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Copyright 1998 by the Wyoming Department of Employment, Research & Planning


Federal Expenditures in Wyoming Revisited: Growth in 1997

by: David Bullard


An article in the June 1997 issue of Wyoming Labor Force Trends described the role that federal expenditures play as a "driver" in Wyoming’s labor market. Each April, the Census Bureau publishes the " Federal Expenditures by State" report. This article takes the most recently released report and revisits the topic of federal expenditures in Wyoming. In contrast to last year’s article, which noted very slow growth in federal expenditures in Wyoming (0.4%), the most recent data show a healthy increase in expenditures during 1997 (5.1%). Employment in Wyoming also grew more in 1997 than in 1996 (1.2% versus 0.8%).

Relative Size of Federal Expenditures

In 1997, the federal government spent more than $2.6 billion in Wyoming (1). While $2.6 billion is a very small part of the federal budget, it represents a significant part of the Wyoming economy. This can be compared to $4.9 billion in Unemployment Insurance (UI; see Glossary) covered wages(2), total agricultural output of just under $1 billion(3) and a gross state product of $16 billion(4).

Comparison Across States

In 1996, Wyoming ranked 38th among the 50 states in growth of federal expenditures, but in 1997 the 5.1 percent increase placed us tenth in the nation. Table 1 shows the 50 states and the District of Columbia ranked by percent change in federal expenditures.

Figure 1 from the June 1997 issue of Trends is reproduced here showing federal spending as a percent of covered wages versus the percent change in federal spending. Wyoming is in the lower right shaded area showing it was "in the precarious position of being dependent on federal expenditures and having very low or negative growth in spending." However, when the same figure is produced using 1997 data, Wyoming moves out of the "precarious" area of Figure 2. During 1997, federal expenditures in Wyoming rose 5.1 percent, clearly above the 1997 inflation rate (as measured by the CPI-U) of 2.3 percent.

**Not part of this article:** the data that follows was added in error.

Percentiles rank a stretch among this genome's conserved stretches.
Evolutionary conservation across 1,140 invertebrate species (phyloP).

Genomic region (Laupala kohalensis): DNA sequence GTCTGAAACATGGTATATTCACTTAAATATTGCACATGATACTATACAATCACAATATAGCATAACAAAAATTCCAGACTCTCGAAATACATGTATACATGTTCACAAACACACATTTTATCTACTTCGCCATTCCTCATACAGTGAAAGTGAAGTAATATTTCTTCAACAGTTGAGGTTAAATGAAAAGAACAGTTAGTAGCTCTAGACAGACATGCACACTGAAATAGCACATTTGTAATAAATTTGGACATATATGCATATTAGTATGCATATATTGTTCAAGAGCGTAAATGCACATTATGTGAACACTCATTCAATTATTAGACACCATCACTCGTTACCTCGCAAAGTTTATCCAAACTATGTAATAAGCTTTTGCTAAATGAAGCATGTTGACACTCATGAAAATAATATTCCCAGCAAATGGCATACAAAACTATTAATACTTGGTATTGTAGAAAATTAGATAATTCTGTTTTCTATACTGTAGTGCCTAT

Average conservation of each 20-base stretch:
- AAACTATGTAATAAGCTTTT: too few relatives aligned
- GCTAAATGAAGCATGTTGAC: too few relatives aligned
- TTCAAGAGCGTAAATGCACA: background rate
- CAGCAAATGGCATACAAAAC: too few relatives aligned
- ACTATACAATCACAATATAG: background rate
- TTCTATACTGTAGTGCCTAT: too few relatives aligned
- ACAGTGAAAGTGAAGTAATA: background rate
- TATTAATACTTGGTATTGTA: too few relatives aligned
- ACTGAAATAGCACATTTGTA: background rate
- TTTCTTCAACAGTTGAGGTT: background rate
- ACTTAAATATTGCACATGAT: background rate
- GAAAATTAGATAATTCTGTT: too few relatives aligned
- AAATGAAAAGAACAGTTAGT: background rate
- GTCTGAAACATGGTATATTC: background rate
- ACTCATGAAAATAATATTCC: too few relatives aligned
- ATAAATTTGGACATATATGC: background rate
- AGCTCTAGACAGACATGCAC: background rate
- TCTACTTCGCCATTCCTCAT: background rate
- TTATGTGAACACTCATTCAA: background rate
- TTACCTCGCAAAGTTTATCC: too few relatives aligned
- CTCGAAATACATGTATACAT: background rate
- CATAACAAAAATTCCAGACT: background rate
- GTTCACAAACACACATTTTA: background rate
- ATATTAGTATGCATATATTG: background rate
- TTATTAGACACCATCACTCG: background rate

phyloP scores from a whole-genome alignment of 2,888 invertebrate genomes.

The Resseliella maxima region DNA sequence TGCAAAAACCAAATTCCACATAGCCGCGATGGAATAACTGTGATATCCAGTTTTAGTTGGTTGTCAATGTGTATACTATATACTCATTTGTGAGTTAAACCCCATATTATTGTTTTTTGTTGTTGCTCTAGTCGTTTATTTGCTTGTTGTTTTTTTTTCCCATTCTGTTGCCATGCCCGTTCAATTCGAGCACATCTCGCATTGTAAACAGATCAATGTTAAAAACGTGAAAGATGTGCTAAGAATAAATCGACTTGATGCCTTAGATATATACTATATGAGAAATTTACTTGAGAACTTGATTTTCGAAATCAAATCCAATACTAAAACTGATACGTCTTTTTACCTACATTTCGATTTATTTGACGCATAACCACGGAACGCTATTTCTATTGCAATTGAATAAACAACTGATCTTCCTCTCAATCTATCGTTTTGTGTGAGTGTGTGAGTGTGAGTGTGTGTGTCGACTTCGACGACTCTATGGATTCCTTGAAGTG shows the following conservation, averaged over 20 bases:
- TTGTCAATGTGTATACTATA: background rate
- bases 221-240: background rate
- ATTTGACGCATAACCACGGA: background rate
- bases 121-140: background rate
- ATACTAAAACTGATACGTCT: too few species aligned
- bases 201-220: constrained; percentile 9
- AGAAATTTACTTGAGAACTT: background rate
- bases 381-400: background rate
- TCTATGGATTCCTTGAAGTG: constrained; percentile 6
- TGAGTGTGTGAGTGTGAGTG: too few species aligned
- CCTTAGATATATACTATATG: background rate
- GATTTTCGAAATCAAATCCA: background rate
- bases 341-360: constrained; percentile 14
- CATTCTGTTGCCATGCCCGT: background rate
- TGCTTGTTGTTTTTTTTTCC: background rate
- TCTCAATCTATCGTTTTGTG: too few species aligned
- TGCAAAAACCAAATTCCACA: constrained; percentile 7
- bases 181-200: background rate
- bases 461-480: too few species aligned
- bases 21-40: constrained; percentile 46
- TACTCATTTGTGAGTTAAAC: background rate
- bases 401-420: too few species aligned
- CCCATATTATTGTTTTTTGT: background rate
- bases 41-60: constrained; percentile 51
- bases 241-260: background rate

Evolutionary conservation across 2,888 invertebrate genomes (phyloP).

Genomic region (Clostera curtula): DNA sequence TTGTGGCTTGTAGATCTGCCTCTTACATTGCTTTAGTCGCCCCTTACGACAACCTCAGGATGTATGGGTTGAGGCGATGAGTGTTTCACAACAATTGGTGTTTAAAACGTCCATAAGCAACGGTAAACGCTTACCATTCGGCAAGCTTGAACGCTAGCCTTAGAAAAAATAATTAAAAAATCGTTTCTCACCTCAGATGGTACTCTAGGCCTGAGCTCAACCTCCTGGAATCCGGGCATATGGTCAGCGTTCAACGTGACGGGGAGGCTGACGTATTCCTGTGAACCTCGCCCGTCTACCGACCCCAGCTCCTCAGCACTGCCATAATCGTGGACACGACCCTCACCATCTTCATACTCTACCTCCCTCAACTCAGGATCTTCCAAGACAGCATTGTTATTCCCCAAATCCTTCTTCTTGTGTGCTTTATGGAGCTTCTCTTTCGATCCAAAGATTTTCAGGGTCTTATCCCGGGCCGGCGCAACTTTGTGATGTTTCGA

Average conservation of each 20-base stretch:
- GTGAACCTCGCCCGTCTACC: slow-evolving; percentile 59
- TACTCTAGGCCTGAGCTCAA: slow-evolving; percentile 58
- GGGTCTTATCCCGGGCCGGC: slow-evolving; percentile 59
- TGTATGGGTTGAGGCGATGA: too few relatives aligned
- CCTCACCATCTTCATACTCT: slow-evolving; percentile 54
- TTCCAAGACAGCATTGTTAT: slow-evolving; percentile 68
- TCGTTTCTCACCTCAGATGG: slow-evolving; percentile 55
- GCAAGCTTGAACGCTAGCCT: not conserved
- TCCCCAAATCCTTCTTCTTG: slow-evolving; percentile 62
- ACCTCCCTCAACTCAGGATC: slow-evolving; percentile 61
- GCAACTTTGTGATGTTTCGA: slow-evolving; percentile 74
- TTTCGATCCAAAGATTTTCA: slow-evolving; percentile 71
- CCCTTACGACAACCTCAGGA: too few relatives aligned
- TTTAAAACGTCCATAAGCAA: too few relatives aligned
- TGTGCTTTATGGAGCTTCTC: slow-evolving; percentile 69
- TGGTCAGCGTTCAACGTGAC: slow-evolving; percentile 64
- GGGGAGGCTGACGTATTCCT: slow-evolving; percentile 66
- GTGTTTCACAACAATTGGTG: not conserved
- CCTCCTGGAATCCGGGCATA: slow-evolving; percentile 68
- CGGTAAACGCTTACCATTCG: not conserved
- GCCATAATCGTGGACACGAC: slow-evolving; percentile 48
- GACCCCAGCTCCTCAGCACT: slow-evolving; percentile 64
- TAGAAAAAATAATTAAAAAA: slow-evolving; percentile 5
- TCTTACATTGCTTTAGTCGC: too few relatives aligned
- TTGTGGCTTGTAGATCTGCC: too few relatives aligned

Comparing Figures 1 and 2 reveals that a few states changed position dramatically. In 1996, Nevada and Missouri both had growth in federal expenditures of around 12 percent. However, in 1997, both states had declines in federal expenditures. North Dakota also moved to the opposite end of the Figure. It moved from a 5.0 percent decline in 1996, to over 20 percent growth in 1997. Together, these changes suggest that states found in the extremes of either Figure 1 or Figure 2 are unlikely to stay there for long.